Presentation is loading. Please wait.

Presentation is loading. Please wait.

Organ Retrieval Workshop, Oxford, November 2012 UK donation and transplantation, 2012.

Similar presentations


Presentation on theme: "Organ Retrieval Workshop, Oxford, November 2012 UK donation and transplantation, 2012."— Presentation transcript:

1 Organ Retrieval Workshop, Oxford, November 2012 UK donation and transplantation, 2012

2 Organ Retrieval Workshop, Oxford, November 2012 Narrowing the gap Increase deceased donor numbers Reduce end stage organ failure Promote alternative sources / solutions Increase organs utilised per donor –Donor optimisation –Graft re-conditioning Improve graft longevity Failure to maximise the gift of donation dishonours both donors and their families

3 Organ Retrieval Workshop, Oxford, November 2012 Heart transplant rates, 2010 If the vision is ‘every organ, every time’, the reality is that ‘we lose more than we use’

4 Organ Retrieval Workshop, Oxford, November 2012 Phases of graft injury

5 Organ Retrieval Workshop, Oxford, November 2012 Pre-retrieval graft injury

6 Organ Retrieval Workshop, Oxford, November 2012 Organ damage in the DBD donor Causes of organ impairment  Primary pathology  Chronic co-morbidities  Brain resuscitation therapies  Pathophysiology of brain death  Fluid and electrolyte disturbance  Haemodynamic instability  Neurogenic pulmonary oedema  Endocrine dysfunction  Systemic inflammation The brain dead organ donor has a distinct collection of acute physiological disturbances that are almost always correctable Fatty kidney from an obese hypertensive donor

7 Organ Retrieval Workshop, Oxford, November 2012 % Donor cause of death Cause of death in UK DBD donors

8 Organ Retrieval Workshop, Oxford, November 2012 Ages of deceased donors in the UK,

9 Organ Retrieval Workshop, Oxford, November 2012 BMI of deceased donors in UK,

10 Organ Retrieval Workshop, Oxford, November 2012 Effect of donor age on organ retrieval in UK

11 Organ Retrieval Workshop, Oxford, November 2012 Principles of brain resuscitation Therapies for the acutely injured brain deep sedation Intubation and controlled ventilation maintenance of brain perfusion pressure −Osmotherapy (ICP) −Vasoconstrictors (MAP) Brain-directed therapies take precedence over systemic support

12 Organ Retrieval Workshop, Oxford, November 2012 Principles of brain resuscitation ICP monitoring The real complications of ICP monitoring cardiovascular collapse respiratory failure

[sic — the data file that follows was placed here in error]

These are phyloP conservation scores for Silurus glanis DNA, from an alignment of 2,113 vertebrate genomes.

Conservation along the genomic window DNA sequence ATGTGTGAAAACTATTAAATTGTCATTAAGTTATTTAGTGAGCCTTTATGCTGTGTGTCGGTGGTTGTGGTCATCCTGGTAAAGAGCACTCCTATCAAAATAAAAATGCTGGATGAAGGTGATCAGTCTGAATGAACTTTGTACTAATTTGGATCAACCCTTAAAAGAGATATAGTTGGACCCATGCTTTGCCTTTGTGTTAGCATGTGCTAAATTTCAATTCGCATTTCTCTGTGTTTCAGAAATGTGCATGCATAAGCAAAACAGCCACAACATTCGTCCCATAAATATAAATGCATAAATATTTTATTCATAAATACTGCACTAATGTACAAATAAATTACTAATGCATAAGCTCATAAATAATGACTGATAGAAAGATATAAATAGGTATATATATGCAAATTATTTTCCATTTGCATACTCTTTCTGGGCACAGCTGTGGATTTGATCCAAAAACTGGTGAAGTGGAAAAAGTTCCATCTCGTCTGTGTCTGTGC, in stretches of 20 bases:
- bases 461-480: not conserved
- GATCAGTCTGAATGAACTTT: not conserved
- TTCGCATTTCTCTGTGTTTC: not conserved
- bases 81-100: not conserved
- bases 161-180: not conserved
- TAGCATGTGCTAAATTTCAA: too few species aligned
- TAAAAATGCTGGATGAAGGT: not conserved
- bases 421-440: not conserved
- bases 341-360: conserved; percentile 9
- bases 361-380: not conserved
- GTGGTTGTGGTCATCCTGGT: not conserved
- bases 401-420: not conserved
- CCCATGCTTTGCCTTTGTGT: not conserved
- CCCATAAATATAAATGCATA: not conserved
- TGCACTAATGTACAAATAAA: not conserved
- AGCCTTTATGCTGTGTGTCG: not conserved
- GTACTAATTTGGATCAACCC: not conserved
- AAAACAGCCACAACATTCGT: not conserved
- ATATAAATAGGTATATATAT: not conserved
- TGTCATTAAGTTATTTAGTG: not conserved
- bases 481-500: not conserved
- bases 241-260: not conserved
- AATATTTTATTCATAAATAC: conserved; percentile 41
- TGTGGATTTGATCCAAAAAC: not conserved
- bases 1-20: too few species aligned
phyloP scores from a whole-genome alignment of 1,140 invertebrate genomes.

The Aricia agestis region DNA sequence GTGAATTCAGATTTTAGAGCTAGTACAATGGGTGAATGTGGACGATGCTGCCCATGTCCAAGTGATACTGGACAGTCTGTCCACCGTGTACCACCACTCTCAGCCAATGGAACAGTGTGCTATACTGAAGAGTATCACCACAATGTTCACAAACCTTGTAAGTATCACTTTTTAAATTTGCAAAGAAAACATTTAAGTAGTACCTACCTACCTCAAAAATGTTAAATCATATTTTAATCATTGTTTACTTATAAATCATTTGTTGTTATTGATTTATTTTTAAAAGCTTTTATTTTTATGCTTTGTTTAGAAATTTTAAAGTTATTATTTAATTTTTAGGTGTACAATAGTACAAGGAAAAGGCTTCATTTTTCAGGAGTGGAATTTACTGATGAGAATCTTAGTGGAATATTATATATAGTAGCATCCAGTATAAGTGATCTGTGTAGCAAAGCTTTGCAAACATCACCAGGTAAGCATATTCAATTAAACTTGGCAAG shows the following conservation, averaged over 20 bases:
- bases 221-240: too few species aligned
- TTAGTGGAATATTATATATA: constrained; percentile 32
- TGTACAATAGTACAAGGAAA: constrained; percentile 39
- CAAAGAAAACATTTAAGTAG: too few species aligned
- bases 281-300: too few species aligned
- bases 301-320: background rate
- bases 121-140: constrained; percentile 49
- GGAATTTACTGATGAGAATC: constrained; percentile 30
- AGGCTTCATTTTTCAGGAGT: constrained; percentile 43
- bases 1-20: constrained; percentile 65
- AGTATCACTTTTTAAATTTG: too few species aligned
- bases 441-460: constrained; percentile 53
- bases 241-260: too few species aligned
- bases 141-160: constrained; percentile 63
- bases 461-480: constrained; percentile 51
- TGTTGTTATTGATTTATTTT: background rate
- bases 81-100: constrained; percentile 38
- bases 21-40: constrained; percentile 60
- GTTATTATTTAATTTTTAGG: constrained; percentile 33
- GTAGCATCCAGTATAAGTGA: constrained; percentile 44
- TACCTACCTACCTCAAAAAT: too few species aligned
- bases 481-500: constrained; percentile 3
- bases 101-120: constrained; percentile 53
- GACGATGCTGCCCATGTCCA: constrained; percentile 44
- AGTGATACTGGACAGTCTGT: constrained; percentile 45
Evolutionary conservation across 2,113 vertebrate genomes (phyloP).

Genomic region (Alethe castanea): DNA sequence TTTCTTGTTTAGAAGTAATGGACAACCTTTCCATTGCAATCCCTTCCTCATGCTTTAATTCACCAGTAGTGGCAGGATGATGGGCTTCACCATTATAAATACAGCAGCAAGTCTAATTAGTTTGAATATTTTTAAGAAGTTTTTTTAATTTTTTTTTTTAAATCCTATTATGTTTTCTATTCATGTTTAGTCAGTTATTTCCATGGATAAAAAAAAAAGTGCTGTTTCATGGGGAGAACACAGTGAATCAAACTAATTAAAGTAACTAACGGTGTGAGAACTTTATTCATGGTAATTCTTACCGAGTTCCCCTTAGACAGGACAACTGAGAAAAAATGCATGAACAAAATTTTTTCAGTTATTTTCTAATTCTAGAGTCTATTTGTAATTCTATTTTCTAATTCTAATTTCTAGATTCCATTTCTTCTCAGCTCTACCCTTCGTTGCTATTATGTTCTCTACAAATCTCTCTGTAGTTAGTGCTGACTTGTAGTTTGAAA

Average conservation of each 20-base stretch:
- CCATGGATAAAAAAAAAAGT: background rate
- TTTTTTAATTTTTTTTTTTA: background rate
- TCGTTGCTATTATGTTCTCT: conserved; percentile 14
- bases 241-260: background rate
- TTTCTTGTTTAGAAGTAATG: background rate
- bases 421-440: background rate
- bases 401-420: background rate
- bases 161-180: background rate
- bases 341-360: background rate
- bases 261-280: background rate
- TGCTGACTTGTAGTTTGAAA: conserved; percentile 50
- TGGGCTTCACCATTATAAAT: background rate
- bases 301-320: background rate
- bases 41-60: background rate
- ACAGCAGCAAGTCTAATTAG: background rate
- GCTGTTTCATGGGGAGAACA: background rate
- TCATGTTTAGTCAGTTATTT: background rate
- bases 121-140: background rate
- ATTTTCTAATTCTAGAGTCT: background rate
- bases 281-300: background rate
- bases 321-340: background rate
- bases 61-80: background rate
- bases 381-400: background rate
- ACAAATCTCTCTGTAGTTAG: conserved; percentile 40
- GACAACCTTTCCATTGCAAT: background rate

13 Organ Retrieval Workshop, Oxford, November 2012 Complications of ICP monitoring Cardiovascular collapse The perils of maintenance of cerebral perfusion Hypotensive sedative regimens Osmotherapy −Hypovolaemia −Electrolyte imbalance Vasoconstrictor therapies

14 Organ Retrieval Workshop, Oxford, November 2012 Complications of ICP monitoring Respiratory failure The perils of denial of respiratory cares Deep sedation and paralysis Microaspiration −Basal atelectasis −Ventilator-acquired pneumonia Mechanical ventilation −Bullae −Pneumothorax

15 Organ Retrieval Workshop, Oxford, November 2012 Systemic inflammation of brain injury from Barklin, Acta Anaes Scand (2009) 53: Human and experimental evidence for antigen-independent organ injury

16 Organ Retrieval Workshop, Oxford, November 2012 Systemic inflammation of brain death Before and after brain death Trauma Haemorrhage / massive transfusion Aspiration Hypoxia Hospital acquired infection Mechanical ventilation Trauma and rescue therapies Organ retrieval Sympathetic storm Pulmonary capillary injury Systemic vasoconstriction and organ ischaemia Brain-derived inflammatory mediators Brain death Ischaemia / reperfusion Adapted from Barklin, Acta Anaes Scand (2009) 53:

17 Organ Retrieval Workshop, Oxford, November 2012 Pathophysiology of brain death Initial observations of ‘le coma dépassé’ Haemodynamic instability Pulmonary oedema Hypothalamic failure −Diabetes insipidus −Poikilothermia Disseminated intravascular coagulopathy

18 Organ Retrieval Workshop, Oxford, November 2012 Pathophysiology of brain death

19 Organ Retrieval Workshop, Oxford, November 2012 Pathophysiology of brain death Diabetes insipidus

20 Organ Retrieval Workshop, Oxford, November 2012 Pathophysiology of brain death Poikilothermia